NEWS
August 2, 2010 | By Sam Wood, INQUIRER STAFF WRITER
A former bank employee was sentenced to 30 months in federal prison for stealing the account information of at least seven customers and providing it to members of an identity theft ring, authorities said. Regina Tolliver, 39, of Philadelphia, worked at the King of Prussia branch of Citizens Bank. Between February and November 2007 Tolliver gathered customers' personal information which was used to create fake drive's licenses. "Check runners" then posed as the customers and cashed fraudulent checks made out to the victims of the identity theft.
NEWS
August 1, 2011 | ASSOCIATED PRESS
PITTSBURGH - At least 29 employees of the city of Pittsburgh have had their identities stolen, police said Monday. Police sent an e-mail to city officials over the weekend, which indicated that the victims were in multiple departments. Employees received bills from PayPal for purchases they didn't make, the Pittsburgh Post-Gazette reported. Detective Christopher Jordan of the Pittsburgh Police Computer Crimes Unit said the thief or thieves set up account numbers using employees' names, addresses and at least partial Social Security numbers.
NEWS
January 23, 2013
IDENTITY THEFT IS a crime that's easy to dismiss. Until it happens to you. Just imagine: You've filed your tax return and are eagerly awaiting your refund. It's money you desperately need to pay some bills or buy whatever you've been hankering for. But then you get a notice from the IRS saying that your return has been rejected. You won't be getting a refund because it already has been claimed. You've become a victim of identity theft. Now, identity theft becomes very real. And it's getting frustratingly real for a growing number of taxpayers.
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NEWS
January 21, 2016
A Delaware County man has been charged with misrepresenting himself as a contractor and taking payments for work that was never completed, the District Attorney's office announced Tuesday. Charges against Vincent Cottrell, 39, of Upper Darby Township, included theft by deception, receiving stolen property, and identity theft. He was arraigned and released on $75,000 unsecured bail, according to public records. According to court documents: Cottrell had been hired by J.D. Kelly Corp., a Bucks County contractor, to help design a website.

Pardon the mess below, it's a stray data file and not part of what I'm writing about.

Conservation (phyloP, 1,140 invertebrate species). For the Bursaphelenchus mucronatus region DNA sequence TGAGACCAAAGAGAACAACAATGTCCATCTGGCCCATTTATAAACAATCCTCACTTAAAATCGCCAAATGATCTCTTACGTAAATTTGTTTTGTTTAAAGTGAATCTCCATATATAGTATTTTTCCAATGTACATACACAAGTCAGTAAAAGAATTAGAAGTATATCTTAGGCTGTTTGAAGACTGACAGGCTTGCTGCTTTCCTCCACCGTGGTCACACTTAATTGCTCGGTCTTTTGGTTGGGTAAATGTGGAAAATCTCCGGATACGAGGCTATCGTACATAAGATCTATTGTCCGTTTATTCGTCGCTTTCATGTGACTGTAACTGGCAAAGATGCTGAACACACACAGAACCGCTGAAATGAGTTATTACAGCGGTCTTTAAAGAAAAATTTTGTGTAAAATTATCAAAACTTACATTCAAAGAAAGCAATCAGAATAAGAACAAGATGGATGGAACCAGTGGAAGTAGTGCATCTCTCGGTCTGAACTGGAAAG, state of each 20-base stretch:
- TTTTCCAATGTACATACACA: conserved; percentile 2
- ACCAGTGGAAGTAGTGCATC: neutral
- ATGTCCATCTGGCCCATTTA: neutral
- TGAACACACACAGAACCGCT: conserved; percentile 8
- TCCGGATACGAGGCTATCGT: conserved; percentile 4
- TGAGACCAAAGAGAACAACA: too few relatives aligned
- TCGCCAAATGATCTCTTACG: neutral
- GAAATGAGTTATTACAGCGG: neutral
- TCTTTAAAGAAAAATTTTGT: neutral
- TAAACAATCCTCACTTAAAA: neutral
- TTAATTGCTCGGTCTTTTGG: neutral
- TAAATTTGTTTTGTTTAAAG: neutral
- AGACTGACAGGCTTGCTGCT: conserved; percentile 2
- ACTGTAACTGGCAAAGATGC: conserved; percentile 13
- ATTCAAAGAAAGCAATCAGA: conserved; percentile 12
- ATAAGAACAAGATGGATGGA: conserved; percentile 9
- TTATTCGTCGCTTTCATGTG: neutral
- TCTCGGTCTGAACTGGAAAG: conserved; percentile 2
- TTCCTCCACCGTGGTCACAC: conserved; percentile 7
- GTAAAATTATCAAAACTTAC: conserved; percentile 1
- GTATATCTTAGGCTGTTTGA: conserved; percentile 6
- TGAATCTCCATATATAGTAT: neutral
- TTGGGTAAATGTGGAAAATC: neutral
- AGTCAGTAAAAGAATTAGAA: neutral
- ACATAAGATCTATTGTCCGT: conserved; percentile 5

NEWS
January 14, 2016 | By Laura McCrystal, Staff Writer
A Lansdale man has been charged with stabbing a 16-year-old boy and then identifying his identical twin as the perpetrator. Police responded Sunday afternoon to a house on East Main Street for a report of a stabbing. The victim was stabbed in the chest and airlifted to Abington Hospital-Jefferson Health. Lance Greenwood, 33, was in the house when police arrived, but the victim had not identified him as the attacker. Greenwood showed police the driver's license of his identical twin, Leonard.
NEWS
November 6, 2015 | By Joseph A. Slobodzian, Inquirer Staff Writer
An FBI data expert told a Philadelphia jury Wednesday that he found a prodigious number of deleted file fragments on accused stalker John Hart's computers, including two Internet programs that enable a user to disguise the computer's identity. Michael Irvin testified that the websites - "Spoof Your IP Address" and "Spoofing Demystified" - offer software that would have let Hart cloak his computer during Internet searches for private information about CBS3 newscaster Erika von Tiehl. Spoofing is the term for making a computer's unique Internet Protocol (IP)
NEWS
October 28, 2015 | By Joseph A. Slobodzian, Inquirer Staff Writer
Testimony is set to begin Thursday in the Philadelphia Common Pleas Court trial of a Delaware County man accused of stalking CBS3 newscaster Erika von Tiehl. Prosecution and defense lawyers spent Tuesday picking a jury of 12 and several alternates for what is estimated to be a three-day trial. John Hart, 39, of Havertown, is charged with six counts involving stalking, harassment, and identity theft in an alleged campaign of harassment in late 2011, after he and von Tiehl briefly dated and she ended the relationship.